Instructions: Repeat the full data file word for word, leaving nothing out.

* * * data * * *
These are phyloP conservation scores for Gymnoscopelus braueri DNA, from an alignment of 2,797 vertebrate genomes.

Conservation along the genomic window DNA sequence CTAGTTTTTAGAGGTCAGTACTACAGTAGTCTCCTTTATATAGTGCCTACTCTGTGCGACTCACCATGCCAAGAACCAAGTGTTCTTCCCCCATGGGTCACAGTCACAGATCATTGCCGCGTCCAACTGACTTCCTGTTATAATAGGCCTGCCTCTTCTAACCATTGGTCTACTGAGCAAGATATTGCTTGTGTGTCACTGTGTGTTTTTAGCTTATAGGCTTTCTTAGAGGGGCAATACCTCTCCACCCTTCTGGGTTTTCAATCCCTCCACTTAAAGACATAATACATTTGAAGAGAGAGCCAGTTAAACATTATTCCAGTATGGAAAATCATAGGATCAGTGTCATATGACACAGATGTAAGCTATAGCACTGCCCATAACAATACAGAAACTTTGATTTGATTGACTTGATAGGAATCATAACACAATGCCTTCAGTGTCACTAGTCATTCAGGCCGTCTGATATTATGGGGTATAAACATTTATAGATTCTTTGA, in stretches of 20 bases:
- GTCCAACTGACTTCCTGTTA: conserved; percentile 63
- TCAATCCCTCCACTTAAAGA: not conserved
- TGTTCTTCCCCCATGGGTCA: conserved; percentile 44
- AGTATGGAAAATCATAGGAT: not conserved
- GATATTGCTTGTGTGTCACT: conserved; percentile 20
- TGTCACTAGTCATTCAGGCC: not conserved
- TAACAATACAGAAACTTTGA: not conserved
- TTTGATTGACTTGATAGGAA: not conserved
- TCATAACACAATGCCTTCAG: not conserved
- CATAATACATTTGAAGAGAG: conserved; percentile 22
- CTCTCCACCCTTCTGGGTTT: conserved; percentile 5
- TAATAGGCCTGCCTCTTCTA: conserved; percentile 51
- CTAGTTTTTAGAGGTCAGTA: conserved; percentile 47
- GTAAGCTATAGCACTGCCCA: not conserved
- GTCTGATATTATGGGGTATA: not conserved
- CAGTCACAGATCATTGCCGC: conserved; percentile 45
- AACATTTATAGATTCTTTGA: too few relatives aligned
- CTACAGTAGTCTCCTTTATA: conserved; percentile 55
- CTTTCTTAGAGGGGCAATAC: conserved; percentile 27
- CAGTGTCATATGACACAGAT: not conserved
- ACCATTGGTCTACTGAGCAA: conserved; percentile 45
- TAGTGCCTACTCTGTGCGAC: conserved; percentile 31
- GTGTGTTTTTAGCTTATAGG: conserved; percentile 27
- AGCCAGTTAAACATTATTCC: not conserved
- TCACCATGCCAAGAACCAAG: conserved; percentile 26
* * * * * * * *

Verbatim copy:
These are phyloP conservation scores for Gymnoscopelus braueri DNA, from an alignment of 2,797 vertebrate genomes.

Conservation along the genomic window DNA sequence CTAGTTTTTAGAGGTCAGTACTACAGTAGTCTCCTTTATATAGTGCCTACTCTGTGCGACTCACCATGCCAAGAACCAAGTGTTCTTCCCCCATGGGTCACAGTCACAGATCATTGCCGCGTCCAACTGACTTCCTGTTATAATAGGCCTGCCTCTTCTAACCATTGGTCTACTGAGCAAGATATTGCTTGTGTGTCACTGTGTGTTTTTAGCTTATAGGCTTTCTTAGAGGGGCAATACCTCTCCACCCTTCTGGGTTTTCAATCCCTCCACTTAAAGACATAATACATTTGAAGAGAGAGCCAGTTAAACATTATTCCAGTATGGAAAATCATAGGATCAGTGTCATATGACACAGATGTAAGCTATAGCACTGCCCATAACAATACAGAAACTTTGATTTGATTGACTTGATAGGAATCATAACACAATGCCTTCAGTGTCACTAGTCATTCAGGCCGTCTGATATTATGGGGTATAAACATTTATAGATTCTTTGA, in stretches of 20 bases:
- GTCCAACTGACTTCCTGTTA: conserved; percentile 63
- TCAATCCCTCCACTTAAAGA: not conserved
- TGTTCTTCCCCCATGGGTCA: conserved; percentile 44
- AGTATGGAAAATCATAGGAT: not conserved
- GATATTGCTTGTGTGTCACT: conserved; percentile 20
- TGTCACTAGTCATTCAGGCC: not conserved
- TAACAATACAGAAACTTTGA: not conserved
- TTTGATTGACTTGATAGGAA: not conserved
- TCATAACACAATGCCTTCAG: not conserved
- CATAATACATTTGAAGAGAG: conserved; percentile 22
- CTCTCCACCCTTCTGGGTTT: conserved; percentile 5
- TAATAGGCCTGCCTCTTCTA: conserved; percentile 51
- CTAGTTTTTAGAGGTCAGTA: conserved; percentile 47
- GTAAGCTATAGCACTGCCCA: not conserved
- GTCTGATATTATGGGGTATA: not conserved
- CAGTCACAGATCATTGCCGC: conserved; percentile 45
- AACATTTATAGATTCTTTGA: too few relatives aligned
- CTACAGTAGTCTCCTTTATA: conserved; percentile 55
- CTTTCTTAGAGGGGCAATAC: conserved; percentile 27
- CAGTGTCATATGACACAGAT: not conserved
- ACCATTGGTCTACTGAGCAA: conserved; percentile 45
- TAGTGCCTACTCTGTGCGAC: conserved; percentile 31
- GTGTGTTTTTAGCTTATAGG: conserved; percentile 27
- AGCCAGTTAAACATTATTCC: not conserved
- TCACCATGCCAAGAACCAAG: conserved; percentile 26